For what he's asked to do, Marshall had a stellar evening. The Auburn rushing attack had consistent success, and Marshall made the correct read on a majority of the team's option handoffs. The fact that Mason scampered all over the Tide is just as much a product of Marshall's decision-making as it was his running back's agility.
Nevertheless, Marshall's limitations were also apparent. He's gifted with a strong arm but doesn't nearly possess the same level of poise or accuracy of McCarron. When Malzahn attempted to mix up his strategy by going through the air, it was almost entirely on short screens and intermediate passes designed to give Marshall as easy a read as possible.
Luckily, the running game was stellar enough to open that one gap up that changed the entire outcome.
Tre Mason (RB, Auburn): A
Running for 164 yards against Alabama is no small deal, even if it comes in a year where the Tide are only among the nation's best against the ground rather than the best—and even if said running back is playing in a system specifically designed to avoid the pass virtually at all costs and is predicated on deception.
Even with all that, you just don't go over 100 yards in the first half against a Nick Saban defense without having a heck of a night.
In other words, this was a banner night in a banner season for Mason. The junior back has now finished with a triple-digit rushing total in four straight games and six of his past seven. With 1,317 yards on the season, he's starting to get dangerously close to the Rudy Johnson/Bo Jackson strata in the Auburn record books.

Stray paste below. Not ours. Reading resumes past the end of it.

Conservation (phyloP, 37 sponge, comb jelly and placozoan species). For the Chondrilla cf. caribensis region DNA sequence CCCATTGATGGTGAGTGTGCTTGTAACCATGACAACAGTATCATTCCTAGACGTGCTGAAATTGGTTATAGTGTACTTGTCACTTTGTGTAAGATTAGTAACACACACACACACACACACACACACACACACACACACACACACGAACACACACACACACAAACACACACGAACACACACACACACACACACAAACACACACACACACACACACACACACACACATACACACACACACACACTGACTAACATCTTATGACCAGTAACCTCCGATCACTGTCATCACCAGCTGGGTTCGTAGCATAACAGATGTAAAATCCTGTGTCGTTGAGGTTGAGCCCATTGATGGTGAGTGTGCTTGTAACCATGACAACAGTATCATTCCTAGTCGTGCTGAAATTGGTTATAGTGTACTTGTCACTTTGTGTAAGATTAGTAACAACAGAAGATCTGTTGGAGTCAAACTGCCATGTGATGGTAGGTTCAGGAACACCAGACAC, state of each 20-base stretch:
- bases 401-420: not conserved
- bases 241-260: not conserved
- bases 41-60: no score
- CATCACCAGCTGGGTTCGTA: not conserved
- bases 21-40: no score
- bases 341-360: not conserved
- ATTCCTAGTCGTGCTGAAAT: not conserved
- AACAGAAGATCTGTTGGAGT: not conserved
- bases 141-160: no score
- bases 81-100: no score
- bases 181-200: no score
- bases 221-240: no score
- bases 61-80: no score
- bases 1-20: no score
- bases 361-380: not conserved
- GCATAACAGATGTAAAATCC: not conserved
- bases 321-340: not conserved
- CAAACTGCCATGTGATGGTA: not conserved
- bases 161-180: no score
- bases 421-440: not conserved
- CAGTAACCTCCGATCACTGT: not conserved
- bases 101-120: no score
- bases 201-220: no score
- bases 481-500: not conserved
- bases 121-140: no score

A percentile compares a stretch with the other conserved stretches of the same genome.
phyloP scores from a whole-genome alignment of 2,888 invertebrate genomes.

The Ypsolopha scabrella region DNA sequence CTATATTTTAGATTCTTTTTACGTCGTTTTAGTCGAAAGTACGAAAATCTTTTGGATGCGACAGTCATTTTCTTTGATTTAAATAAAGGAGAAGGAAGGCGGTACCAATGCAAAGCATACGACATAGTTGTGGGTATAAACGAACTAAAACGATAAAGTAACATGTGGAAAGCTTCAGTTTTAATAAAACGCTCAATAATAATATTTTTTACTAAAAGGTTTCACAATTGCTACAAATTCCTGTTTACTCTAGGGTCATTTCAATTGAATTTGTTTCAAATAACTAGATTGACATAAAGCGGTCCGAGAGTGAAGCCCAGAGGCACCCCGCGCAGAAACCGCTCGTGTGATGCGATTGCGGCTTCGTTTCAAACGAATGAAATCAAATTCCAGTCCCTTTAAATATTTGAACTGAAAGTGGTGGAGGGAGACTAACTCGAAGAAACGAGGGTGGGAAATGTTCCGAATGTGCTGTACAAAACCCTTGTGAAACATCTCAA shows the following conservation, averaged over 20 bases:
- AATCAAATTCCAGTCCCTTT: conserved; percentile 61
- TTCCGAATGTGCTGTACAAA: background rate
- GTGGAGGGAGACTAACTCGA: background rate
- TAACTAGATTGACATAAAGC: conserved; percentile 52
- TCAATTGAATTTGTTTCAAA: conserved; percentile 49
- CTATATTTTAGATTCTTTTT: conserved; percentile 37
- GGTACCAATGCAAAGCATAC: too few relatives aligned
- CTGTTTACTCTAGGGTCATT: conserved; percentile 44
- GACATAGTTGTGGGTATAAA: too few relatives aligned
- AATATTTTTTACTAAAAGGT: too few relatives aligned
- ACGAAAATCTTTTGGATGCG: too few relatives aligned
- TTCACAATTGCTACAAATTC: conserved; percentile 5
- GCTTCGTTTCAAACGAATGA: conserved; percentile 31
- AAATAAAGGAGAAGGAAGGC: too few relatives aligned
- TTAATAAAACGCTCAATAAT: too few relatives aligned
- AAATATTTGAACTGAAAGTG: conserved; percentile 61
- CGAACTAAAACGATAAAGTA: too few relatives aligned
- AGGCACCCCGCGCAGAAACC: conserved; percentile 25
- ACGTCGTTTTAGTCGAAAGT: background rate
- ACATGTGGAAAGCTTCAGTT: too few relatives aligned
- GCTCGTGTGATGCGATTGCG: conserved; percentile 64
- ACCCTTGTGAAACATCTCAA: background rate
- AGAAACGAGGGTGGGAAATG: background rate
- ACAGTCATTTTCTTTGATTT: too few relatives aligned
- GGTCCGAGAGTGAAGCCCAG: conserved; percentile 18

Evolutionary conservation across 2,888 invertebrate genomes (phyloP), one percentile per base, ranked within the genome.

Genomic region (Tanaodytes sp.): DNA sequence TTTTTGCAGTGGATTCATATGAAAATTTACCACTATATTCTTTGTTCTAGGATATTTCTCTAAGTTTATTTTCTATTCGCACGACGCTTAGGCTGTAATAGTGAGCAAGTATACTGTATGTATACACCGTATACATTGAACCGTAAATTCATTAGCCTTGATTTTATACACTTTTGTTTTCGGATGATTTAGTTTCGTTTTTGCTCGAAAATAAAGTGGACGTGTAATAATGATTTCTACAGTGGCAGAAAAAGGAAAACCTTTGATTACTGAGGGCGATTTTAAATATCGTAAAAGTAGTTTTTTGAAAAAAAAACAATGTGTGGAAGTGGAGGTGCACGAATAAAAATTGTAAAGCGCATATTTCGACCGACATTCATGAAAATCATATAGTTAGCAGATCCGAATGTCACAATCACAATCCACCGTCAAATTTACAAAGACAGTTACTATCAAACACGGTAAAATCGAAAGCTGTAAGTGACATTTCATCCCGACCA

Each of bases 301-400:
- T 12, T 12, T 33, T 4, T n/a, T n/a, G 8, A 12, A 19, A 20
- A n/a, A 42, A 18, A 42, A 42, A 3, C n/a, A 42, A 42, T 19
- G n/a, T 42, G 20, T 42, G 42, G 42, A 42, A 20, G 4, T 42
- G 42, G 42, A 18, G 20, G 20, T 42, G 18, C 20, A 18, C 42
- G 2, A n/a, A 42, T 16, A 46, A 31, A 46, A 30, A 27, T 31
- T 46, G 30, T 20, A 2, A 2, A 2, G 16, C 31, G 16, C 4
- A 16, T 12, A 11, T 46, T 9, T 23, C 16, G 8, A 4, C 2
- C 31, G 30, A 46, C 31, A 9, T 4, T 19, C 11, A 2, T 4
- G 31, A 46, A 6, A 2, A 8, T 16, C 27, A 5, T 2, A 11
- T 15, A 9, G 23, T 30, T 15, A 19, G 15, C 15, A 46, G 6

Again, this is no small deal.
No matter whether we're grading on one night or the entire season, Mason has been nothing short of stellar.
T.J. Yeldon (RB, Alabama): B
Yeldon is also not horrible at running the football. Despite being obviously hampered by his ankle injury, he played through pain and was almost as effective as usual. He ran with a purpose and still had most of his explosiveness, particularly on his 31-yard carry on Alabama's first drive.
Yeldon seemed to tweak the ankle on that run, and you could tell perhaps a 100 percent healthy version of him would have had a better night. But the mere threat of Yeldon being on the field opened up play-action opportunities, making McCarron's job easier and the Tide's offense as a whole more effective.
Like McCarron, this isn't a game that Yeldon will send to NFL scouts. Sometimes, however, being merely effective is enough to help your team.
Auburn will advance to the SEC Championship Game, where either South Carolina or Missouri awaits. Alabama awaits word on what the BCS gods will have to say about its resume.